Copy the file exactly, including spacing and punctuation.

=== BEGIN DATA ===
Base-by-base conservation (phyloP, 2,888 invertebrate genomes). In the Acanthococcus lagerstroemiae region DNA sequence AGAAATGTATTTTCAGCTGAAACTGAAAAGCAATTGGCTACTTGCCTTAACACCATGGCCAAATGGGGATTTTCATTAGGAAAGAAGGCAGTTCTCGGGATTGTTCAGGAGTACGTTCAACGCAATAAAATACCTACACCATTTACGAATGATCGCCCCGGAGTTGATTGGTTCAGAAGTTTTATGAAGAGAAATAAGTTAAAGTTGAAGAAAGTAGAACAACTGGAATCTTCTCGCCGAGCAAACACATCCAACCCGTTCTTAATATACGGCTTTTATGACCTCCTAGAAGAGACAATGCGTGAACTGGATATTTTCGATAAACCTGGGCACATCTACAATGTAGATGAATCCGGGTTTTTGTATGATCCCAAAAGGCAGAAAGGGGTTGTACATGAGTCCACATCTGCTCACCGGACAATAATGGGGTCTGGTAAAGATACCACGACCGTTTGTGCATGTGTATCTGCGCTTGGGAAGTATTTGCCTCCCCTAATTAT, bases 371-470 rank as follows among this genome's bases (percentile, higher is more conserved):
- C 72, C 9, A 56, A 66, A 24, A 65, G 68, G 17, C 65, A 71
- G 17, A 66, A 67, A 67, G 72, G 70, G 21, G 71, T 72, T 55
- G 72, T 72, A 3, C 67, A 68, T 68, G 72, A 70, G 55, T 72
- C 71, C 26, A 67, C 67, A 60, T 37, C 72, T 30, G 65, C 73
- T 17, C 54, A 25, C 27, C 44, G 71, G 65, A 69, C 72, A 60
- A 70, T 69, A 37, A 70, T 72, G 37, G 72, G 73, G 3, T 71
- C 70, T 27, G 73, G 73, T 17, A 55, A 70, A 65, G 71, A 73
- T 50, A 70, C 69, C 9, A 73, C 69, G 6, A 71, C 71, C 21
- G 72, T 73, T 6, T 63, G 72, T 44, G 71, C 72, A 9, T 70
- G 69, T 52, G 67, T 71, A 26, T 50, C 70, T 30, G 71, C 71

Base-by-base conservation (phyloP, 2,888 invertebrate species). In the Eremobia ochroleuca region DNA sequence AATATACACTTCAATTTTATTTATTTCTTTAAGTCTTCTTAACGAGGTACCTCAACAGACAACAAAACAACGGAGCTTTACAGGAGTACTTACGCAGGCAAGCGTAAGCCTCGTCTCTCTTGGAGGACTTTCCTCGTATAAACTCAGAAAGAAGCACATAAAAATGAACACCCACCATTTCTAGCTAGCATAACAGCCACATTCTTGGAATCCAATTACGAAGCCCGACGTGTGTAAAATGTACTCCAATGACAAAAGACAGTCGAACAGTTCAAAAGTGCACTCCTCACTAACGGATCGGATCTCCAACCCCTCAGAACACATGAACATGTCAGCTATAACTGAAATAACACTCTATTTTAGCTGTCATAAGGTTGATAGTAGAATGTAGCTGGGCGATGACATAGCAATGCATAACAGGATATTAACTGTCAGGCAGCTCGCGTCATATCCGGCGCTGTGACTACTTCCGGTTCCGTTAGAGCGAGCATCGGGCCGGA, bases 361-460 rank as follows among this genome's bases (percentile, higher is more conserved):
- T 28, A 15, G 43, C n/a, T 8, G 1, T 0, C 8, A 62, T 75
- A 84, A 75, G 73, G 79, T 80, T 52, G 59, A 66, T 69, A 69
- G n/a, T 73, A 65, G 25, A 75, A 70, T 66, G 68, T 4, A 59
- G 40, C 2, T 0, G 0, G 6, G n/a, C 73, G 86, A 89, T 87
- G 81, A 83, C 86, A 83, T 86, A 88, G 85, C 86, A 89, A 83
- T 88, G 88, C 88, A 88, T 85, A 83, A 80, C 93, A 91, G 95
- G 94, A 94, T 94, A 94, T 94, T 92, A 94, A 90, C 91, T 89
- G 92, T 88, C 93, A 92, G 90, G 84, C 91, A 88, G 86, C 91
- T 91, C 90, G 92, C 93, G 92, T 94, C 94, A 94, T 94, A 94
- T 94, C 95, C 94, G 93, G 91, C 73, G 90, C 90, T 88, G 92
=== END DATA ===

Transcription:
Base-by-base conservation (phyloP, 2,888 invertebrate genomes). In the Acanthococcus lagerstroemiae region DNA sequence AGAAATGTATTTTCAGCTGAAACTGAAAAGCAATTGGCTACTTGCCTTAACACCATGGCCAAATGGGGATTTTCATTAGGAAAGAAGGCAGTTCTCGGGATTGTTCAGGAGTACGTTCAACGCAATAAAATACCTACACCATTTACGAATGATCGCCCCGGAGTTGATTGGTTCAGAAGTTTTATGAAGAGAAATAAGTTAAAGTTGAAGAAAGTAGAACAACTGGAATCTTCTCGCCGAGCAAACACATCCAACCCGTTCTTAATATACGGCTTTTATGACCTCCTAGAAGAGACAATGCGTGAACTGGATATTTTCGATAAACCTGGGCACATCTACAATGTAGATGAATCCGGGTTTTTGTATGATCCCAAAAGGCAGAAAGGGGTTGTACATGAGTCCACATCTGCTCACCGGACAATAATGGGGTCTGGTAAAGATACCACGACCGTTTGTGCATGTGTATCTGCGCTTGGGAAGTATTTGCCTCCCCTAATTAT, bases 371-470 rank as follows among this genome's bases (percentile, higher is more conserved):
- C 72, C 9, A 56, A 66, A 24, A 65, G 68, G 17, C 65, A 71
- G 17, A 66, A 67, A 67, G 72, G 70, G 21, G 71, T 72, T 55
- G 72, T 72, A 3, C 67, A 68, T 68, G 72, A 70, G 55, T 72
- C 71, C 26, A 67, C 67, A 60, T 37, C 72, T 30, G 65, C 73
- T 17, C 54, A 25, C 27, C 44, G 71, G 65, A 69, C 72, A 60
- A 70, T 69, A 37, A 70, T 72, G 37, G 72, G 73, G 3, T 71
- C 70, T 27, G 73, G 73, T 17, A 55, A 70, A 65, G 71, A 73
- T 50, A 70, C 69, C 9, A 73, C 69, G 6, A 71, C 71, C 21
- G 72, T 73, T 6, T 63, G 72, T 44, G 71, C 72, A 9, T 70
- G 69, T 52, G 67, T 71, A 26, T 50, C 70, T 30, G 71, C 71

Base-by-base conservation (phyloP, 2,888 invertebrate species). In the Eremobia ochroleuca region DNA sequence AATATACACTTCAATTTTATTTATTTCTTTAAGTCTTCTTAACGAGGTACCTCAACAGACAACAAAACAACGGAGCTTTACAGGAGTACTTACGCAGGCAAGCGTAAGCCTCGTCTCTCTTGGAGGACTTTCCTCGTATAAACTCAGAAAGAAGCACATAAAAATGAACACCCACCATTTCTAGCTAGCATAACAGCCACATTCTTGGAATCCAATTACGAAGCCCGACGTGTGTAAAATGTACTCCAATGACAAAAGACAGTCGAACAGTTCAAAAGTGCACTCCTCACTAACGGATCGGATCTCCAACCCCTCAGAACACATGAACATGTCAGCTATAACTGAAATAACACTCTATTTTAGCTGTCATAAGGTTGATAGTAGAATGTAGCTGGGCGATGACATAGCAATGCATAACAGGATATTAACTGTCAGGCAGCTCGCGTCATATCCGGCGCTGTGACTACTTCCGGTTCCGTTAGAGCGAGCATCGGGCCGGA, bases 361-460 rank as follows among this genome's bases (percentile, higher is more conserved):
- T 28, A 15, G 43, C n/a, T 8, G 1, T 0, C 8, A 62, T 75
- A 84, A 75, G 73, G 79, T 80, T 52, G 59, A 66, T 69, A 69
- G n/a, T 73, A 65, G 25, A 75, A 70, T 66, G 68, T 4, A 59
- G 40, C 2, T 0, G 0, G 6, G n/a, C 73, G 86, A 89, T 87
- G 81, A 83, C 86, A 83, T 86, A 88, G 85, C 86, A 89, A 83
- T 88, G 88, C 88, A 88, T 85, A 83, A 80, C 93, A 91, G 95
- G 94, A 94, T 94, A 94, T 94, T 92, A 94, A 90, C 91, T 89
- G 92, T 88, C 93, A 92, G 90, G 84, C 91, A 88, G 86, C 91
- T 91, C 90, G 92, C 93, G 92, T 94, C 94, A 94, T 94, A 94
- T 94, C 95, C 94, G 93, G 91, C 73, G 90, C 90, T 88, G 92